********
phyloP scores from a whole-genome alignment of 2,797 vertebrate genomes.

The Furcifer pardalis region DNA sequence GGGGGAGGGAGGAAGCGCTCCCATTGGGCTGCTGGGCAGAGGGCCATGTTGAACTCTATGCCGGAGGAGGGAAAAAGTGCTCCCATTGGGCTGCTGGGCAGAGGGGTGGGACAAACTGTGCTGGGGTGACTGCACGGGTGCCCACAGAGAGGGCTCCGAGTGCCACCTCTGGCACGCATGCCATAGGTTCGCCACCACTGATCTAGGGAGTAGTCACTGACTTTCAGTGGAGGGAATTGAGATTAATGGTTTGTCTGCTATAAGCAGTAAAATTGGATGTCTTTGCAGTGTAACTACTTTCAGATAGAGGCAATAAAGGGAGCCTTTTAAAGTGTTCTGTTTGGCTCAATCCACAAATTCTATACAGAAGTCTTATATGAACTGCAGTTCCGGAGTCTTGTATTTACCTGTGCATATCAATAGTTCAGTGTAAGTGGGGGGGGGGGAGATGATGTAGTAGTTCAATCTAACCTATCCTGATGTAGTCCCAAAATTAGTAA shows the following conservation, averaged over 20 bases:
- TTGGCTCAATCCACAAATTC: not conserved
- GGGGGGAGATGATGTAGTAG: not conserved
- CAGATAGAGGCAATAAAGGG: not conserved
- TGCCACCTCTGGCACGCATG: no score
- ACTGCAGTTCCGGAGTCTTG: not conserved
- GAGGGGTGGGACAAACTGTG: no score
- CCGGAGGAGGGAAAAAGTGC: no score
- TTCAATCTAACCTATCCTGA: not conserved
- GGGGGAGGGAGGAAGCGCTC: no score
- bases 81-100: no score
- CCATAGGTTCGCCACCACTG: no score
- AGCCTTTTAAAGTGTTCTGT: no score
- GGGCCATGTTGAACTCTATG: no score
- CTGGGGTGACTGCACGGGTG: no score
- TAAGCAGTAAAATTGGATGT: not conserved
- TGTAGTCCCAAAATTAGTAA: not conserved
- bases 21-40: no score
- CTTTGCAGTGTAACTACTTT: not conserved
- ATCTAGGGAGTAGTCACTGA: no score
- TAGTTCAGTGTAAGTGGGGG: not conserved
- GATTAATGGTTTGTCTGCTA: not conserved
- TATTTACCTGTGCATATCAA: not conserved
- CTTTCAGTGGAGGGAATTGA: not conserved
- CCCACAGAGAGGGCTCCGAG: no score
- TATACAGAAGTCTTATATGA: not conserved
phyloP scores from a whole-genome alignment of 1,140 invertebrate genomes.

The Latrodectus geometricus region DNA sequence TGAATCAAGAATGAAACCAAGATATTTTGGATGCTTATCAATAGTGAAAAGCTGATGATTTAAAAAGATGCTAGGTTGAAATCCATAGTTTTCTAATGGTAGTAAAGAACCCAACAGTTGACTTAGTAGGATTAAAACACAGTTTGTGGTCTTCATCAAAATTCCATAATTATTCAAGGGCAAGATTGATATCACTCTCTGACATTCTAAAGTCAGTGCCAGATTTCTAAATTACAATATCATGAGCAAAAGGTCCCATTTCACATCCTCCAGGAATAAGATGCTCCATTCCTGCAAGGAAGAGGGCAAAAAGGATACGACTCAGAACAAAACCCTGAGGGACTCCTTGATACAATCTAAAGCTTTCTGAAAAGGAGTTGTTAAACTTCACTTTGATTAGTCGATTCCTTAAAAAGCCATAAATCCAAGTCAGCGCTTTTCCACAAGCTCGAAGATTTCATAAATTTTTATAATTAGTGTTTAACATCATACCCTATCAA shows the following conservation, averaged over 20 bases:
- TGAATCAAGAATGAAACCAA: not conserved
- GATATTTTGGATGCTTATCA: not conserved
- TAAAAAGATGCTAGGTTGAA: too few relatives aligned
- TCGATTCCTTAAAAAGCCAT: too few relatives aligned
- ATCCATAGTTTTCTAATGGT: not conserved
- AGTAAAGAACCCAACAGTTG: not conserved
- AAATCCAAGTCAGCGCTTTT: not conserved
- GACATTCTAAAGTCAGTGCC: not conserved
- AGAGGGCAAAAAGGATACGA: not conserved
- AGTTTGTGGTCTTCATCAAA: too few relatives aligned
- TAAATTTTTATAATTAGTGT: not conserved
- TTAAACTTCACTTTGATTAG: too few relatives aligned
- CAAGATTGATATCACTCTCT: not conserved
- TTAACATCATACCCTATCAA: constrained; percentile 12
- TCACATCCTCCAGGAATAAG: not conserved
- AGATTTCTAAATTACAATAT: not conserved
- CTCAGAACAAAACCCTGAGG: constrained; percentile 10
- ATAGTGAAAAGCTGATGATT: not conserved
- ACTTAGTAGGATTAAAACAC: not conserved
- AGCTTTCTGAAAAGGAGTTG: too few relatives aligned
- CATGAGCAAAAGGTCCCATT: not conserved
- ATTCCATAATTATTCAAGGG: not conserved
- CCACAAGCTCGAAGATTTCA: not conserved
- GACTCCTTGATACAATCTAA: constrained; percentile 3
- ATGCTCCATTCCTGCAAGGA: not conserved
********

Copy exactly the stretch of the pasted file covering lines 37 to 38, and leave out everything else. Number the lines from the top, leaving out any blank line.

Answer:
- GACATTCTAAAGTCAGTGCC: not conserved
- AGAGGGCAAAAAGGATACGA: not conserved